The improvement of human labour dignity in recent economic order interventions promoted by the Brazilian government
Renato Lovato Neto / Lourival Oliveira
State interventions; Limits to Brazilian government interventions; Brazilian economic constitution; Human labour dignity.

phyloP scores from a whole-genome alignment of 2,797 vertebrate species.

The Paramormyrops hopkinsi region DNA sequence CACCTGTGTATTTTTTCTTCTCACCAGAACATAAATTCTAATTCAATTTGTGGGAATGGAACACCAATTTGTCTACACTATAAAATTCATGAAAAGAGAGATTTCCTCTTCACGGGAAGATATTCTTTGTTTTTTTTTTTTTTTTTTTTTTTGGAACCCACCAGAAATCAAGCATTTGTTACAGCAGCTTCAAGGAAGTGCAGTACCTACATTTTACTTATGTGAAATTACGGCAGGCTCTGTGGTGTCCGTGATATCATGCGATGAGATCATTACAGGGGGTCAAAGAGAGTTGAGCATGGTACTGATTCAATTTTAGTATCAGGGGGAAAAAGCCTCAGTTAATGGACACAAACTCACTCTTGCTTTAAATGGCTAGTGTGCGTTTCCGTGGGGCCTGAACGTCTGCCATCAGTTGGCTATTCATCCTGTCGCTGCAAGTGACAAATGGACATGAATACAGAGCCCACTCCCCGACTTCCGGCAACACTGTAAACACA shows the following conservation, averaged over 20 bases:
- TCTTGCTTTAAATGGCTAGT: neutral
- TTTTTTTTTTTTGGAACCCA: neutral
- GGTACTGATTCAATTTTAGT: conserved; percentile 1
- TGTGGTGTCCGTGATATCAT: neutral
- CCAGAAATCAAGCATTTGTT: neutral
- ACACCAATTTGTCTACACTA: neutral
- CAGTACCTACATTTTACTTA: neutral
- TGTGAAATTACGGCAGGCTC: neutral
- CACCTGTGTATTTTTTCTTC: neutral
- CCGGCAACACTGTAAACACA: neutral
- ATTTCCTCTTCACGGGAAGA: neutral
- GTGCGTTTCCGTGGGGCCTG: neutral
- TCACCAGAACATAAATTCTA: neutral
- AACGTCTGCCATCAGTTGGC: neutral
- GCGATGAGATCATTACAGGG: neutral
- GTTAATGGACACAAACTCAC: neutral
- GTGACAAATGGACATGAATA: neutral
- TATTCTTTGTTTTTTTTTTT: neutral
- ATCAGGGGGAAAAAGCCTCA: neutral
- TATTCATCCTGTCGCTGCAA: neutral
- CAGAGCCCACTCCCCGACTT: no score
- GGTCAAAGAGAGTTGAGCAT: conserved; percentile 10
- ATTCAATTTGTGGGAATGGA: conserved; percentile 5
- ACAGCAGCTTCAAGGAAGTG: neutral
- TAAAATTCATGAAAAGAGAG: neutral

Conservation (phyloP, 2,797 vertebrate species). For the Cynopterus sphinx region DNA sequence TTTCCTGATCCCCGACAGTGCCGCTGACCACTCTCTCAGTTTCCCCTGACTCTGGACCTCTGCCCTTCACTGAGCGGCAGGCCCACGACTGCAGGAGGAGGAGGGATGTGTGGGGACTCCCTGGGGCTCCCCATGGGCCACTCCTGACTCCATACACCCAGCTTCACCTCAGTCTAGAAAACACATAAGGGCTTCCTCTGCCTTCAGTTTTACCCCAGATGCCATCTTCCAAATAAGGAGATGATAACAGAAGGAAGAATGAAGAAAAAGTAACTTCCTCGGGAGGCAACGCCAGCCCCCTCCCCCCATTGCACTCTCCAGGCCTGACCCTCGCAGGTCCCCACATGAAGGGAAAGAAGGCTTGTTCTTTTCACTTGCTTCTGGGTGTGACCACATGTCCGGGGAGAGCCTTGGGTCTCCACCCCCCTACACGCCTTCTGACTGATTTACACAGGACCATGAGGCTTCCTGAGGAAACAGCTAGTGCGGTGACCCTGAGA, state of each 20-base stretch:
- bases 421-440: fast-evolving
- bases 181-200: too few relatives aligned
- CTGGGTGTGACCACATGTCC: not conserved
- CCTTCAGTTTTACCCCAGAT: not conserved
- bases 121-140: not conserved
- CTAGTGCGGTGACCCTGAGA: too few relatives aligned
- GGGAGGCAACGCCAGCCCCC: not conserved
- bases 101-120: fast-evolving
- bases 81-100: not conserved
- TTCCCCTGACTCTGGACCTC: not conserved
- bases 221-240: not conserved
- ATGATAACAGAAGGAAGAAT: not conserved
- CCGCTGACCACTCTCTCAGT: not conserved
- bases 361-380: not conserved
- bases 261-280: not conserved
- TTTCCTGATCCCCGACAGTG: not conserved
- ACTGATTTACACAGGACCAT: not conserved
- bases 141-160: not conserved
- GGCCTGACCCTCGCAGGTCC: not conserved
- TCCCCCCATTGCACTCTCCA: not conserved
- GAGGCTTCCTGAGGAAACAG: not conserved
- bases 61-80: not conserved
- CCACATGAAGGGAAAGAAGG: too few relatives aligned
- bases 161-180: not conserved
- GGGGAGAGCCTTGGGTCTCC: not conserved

Two of the main economic intervention tactics used by Brazilian State are regulatory power actions and public funding. Both kinds of interventions should be guided by principles contained in Article 170, Brazil Constitution – in particular, the improvement of human labour dignity and “full employment” principles. In certain cases, Brazilian State transfers to private sector obligations which in fact are constitutionally foreseen as public priorities, an onus that should be compared to social benefits arising from that public imposition. This practice increases business costs and does not always corresponds to the fulfillment of the property social function, an important constitutional and civil law principle in Brazilian Law. The Brazilian State also acts improperly in private sectors as a direct economic agent, through funding of major business conglomerates, without the potential to enrich the employment conditions, even if it is used to justify the public investments. This paper establishes the criteria of labour dignity enhancement and other constitutional Labour Law principles as main standards to verify the constitutional consistency and lawfulness of those actions, through the conceptualization of economic intervention models.